Camouflage has been used by military forces since the ancient Roman Empire. It seems obvious that matching the colour of your vehicle to the environment will make you a far less visible target. But using modern scientific techniques, camouflage can be far more than simply painting a vehicle to blend into the background.

Foxhound light patrol vehicle in Army Brown. Courtesy of AkzoNobel.

Foxhound light patrol vehicle in Army Brown. Courtesy of AkzoNobel.

AkzoNobel, a paints and coatings company based in the Netherlands, has announced a new paint for British Army vehicles that not only works as camouflage, but can help to protect soldiers against chemical attacks.

British army vehicles have been painted with sand coloured camouflage since before the Second World War. Warfare has changed a lot since then, so it’s about time they were redecorated. To devise a new colour scheme, the Ministry of Defence collected samples of soil and rocks from Afghanistan, along with high resolution imagery. The new hue was given the, perhaps uninspiring, name of Army Brown.

Army Brown is similar to the tan colour used by the US and Australian militaries, and designed to work well both in arid environments and amongst vegetation.

Tasked with developing the paint, AkzoNobel decided to build in more functionality, and designed a water-based solution that would protect the vehicles from corrosion and is capable of absorbing chemical warfare agents. Thanks to the inclusion of a specific resin, the paint can also be peeled off and disposed of when contaminated or if a quick change of colour is required.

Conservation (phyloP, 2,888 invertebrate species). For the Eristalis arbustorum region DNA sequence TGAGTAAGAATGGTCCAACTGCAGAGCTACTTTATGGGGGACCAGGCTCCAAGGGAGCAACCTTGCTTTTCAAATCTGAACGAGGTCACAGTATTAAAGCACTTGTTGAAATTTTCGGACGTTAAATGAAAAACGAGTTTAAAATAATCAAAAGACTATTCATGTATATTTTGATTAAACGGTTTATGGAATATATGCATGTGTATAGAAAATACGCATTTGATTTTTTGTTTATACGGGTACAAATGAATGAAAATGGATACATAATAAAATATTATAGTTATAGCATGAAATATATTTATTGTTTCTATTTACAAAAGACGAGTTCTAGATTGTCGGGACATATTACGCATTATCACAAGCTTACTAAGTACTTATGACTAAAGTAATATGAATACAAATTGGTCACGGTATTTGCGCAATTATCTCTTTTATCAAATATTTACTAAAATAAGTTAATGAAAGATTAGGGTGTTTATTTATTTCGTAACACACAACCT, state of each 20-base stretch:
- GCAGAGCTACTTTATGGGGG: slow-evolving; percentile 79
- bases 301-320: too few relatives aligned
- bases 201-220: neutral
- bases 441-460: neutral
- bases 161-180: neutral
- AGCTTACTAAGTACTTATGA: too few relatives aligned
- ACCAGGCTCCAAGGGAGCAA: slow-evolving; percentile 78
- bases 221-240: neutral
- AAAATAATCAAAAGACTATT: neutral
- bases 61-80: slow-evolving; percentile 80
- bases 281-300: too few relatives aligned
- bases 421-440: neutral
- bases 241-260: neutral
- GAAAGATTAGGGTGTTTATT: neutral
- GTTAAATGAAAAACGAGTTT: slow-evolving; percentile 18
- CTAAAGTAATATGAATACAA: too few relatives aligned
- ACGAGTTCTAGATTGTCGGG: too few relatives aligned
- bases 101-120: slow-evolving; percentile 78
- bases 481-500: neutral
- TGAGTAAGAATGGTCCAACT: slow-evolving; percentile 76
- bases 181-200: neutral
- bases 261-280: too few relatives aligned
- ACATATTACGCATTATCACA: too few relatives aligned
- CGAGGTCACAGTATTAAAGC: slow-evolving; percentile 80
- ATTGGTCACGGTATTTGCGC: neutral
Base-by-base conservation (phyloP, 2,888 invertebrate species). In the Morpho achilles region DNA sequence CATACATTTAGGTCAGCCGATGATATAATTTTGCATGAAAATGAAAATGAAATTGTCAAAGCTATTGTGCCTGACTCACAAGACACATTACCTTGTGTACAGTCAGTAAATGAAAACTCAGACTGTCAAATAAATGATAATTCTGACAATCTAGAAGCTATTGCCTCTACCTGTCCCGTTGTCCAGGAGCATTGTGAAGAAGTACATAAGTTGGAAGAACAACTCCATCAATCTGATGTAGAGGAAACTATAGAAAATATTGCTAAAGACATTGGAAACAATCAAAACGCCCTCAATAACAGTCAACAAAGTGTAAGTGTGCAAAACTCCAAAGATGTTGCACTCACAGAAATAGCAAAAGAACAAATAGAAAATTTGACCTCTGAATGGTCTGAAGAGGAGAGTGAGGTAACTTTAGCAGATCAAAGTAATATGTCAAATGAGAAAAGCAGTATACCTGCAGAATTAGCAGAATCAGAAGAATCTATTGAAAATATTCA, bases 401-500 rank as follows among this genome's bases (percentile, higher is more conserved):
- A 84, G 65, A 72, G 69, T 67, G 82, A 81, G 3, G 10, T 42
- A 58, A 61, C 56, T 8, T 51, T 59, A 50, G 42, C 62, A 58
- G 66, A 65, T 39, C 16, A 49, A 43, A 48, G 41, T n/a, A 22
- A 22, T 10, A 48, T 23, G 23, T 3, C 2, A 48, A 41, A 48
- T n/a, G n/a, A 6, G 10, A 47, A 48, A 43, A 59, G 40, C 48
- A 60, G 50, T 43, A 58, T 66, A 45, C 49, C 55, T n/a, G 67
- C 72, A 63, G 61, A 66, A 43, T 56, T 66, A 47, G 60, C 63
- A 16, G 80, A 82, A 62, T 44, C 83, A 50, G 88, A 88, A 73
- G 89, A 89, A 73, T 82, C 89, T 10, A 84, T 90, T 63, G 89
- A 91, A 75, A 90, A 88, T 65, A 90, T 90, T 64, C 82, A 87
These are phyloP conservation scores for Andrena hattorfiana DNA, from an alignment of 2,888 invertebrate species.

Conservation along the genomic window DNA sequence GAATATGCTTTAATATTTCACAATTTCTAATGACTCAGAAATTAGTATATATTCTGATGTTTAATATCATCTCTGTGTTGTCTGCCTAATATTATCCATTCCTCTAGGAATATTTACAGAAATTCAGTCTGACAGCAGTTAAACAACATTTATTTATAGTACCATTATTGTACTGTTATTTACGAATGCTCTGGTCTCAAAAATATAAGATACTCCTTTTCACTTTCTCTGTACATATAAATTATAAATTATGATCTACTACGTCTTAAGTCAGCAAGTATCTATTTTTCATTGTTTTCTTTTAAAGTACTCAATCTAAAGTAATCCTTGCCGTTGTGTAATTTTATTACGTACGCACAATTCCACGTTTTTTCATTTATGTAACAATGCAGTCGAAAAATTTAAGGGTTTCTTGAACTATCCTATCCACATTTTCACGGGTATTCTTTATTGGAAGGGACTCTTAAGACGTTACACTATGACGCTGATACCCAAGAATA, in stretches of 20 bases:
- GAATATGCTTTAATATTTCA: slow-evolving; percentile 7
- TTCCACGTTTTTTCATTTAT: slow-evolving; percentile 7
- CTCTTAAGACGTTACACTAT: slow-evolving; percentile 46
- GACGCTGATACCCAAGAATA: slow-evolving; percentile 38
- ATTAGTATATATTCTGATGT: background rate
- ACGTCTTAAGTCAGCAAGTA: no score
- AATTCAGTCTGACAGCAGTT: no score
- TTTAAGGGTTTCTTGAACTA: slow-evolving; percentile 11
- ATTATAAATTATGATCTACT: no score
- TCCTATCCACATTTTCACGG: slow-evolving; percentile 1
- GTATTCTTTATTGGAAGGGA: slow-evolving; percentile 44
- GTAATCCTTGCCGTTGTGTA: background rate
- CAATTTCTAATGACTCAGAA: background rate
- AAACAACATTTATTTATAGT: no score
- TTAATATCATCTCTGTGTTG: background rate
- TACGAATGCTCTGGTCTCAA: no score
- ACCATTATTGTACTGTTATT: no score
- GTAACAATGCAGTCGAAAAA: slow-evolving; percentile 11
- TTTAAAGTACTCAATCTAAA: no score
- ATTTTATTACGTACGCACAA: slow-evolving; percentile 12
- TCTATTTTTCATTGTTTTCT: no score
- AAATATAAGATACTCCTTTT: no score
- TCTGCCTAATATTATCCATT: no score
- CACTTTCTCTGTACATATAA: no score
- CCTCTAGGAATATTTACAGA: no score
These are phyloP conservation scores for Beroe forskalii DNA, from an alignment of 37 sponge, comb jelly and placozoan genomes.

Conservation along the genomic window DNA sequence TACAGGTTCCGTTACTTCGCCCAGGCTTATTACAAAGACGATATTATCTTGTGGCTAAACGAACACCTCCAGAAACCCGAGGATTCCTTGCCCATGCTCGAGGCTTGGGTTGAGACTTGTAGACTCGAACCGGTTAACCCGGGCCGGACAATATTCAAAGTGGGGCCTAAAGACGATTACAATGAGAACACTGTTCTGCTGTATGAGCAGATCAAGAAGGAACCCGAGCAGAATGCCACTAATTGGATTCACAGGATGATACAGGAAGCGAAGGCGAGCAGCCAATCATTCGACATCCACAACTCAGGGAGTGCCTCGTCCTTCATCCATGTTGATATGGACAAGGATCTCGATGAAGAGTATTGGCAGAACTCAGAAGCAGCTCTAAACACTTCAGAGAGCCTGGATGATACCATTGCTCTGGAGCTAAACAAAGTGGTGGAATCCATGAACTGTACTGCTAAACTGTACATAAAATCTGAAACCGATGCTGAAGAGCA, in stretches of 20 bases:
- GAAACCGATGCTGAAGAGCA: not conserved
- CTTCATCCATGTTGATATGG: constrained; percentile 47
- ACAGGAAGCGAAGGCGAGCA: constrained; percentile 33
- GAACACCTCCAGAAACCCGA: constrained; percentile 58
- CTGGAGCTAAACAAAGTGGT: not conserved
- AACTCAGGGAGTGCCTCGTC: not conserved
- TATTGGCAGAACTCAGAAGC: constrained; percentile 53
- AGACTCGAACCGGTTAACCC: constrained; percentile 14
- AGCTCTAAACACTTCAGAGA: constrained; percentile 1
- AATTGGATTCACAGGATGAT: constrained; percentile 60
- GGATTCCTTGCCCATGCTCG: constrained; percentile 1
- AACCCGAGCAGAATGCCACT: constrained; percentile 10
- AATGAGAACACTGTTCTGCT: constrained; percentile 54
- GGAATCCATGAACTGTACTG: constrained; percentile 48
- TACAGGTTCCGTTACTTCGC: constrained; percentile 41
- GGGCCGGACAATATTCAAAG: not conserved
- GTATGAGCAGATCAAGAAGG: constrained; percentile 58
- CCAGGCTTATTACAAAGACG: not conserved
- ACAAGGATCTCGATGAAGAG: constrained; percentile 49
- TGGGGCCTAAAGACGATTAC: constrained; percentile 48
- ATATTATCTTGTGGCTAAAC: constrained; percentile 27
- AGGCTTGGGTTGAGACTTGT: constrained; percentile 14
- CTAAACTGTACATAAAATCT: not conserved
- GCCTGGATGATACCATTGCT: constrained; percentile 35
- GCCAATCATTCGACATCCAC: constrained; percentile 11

The new paint has already been applied to Foxhound light patrol vehicles, as well as some of the Warrior tracked vehicles in use in Afghanistan. Further developments in the pipeline include a bespoke molecule which builds on the current generation’s ability to absorb chemical agents by changing colour to alert vehicle operators to their presence, and will also neutralise them on contact.

This marks an evolution of the capabilities of camouflage, and should help to keep soldiers safer on the front line in some of the most challenging environments.


Please indulge the author…

Hello!  I’m Ben Valsler, the newest addition to the Chemistry World family. I’ve been given the newly created position of Online and Multimedia editor, so amongst other things I’ll regularly be contributing to this blog, as well as inviting posts from occasional guest bloggers.

I must confess, I’m not a chemist. I’ve studied zoology & science communication, and throughout my career so far have concentrated on topics as diverse as genetics, astronomy & materials science. Being a jack of all trades (and some would say master of none) has given me a real interest in the boundaries – the edge effects where one specialism meets another, where theory meets application and where science meets engineering.

That’s why this story caught my eye. What seems initially like a simple request – formulate a new paint of a certain colour – led to the development of a coating that can do so much more.

VN:F [1.9.10_1130]
Rating: 9.5/10 (4 votes cast)
VN:F [1.9.10_1130]
Rating: 0 (from 0 votes)
More than just camouflage, 9.5 out of 10 based on 4 ratings
Digg This
Reddit This
Stumble Now!
Share on Facebook
Bookmark this on Delicious
Share on LinkedIn
Bookmark this on Technorati
Post on Twitter
Google Buzz (aka. Google Reader)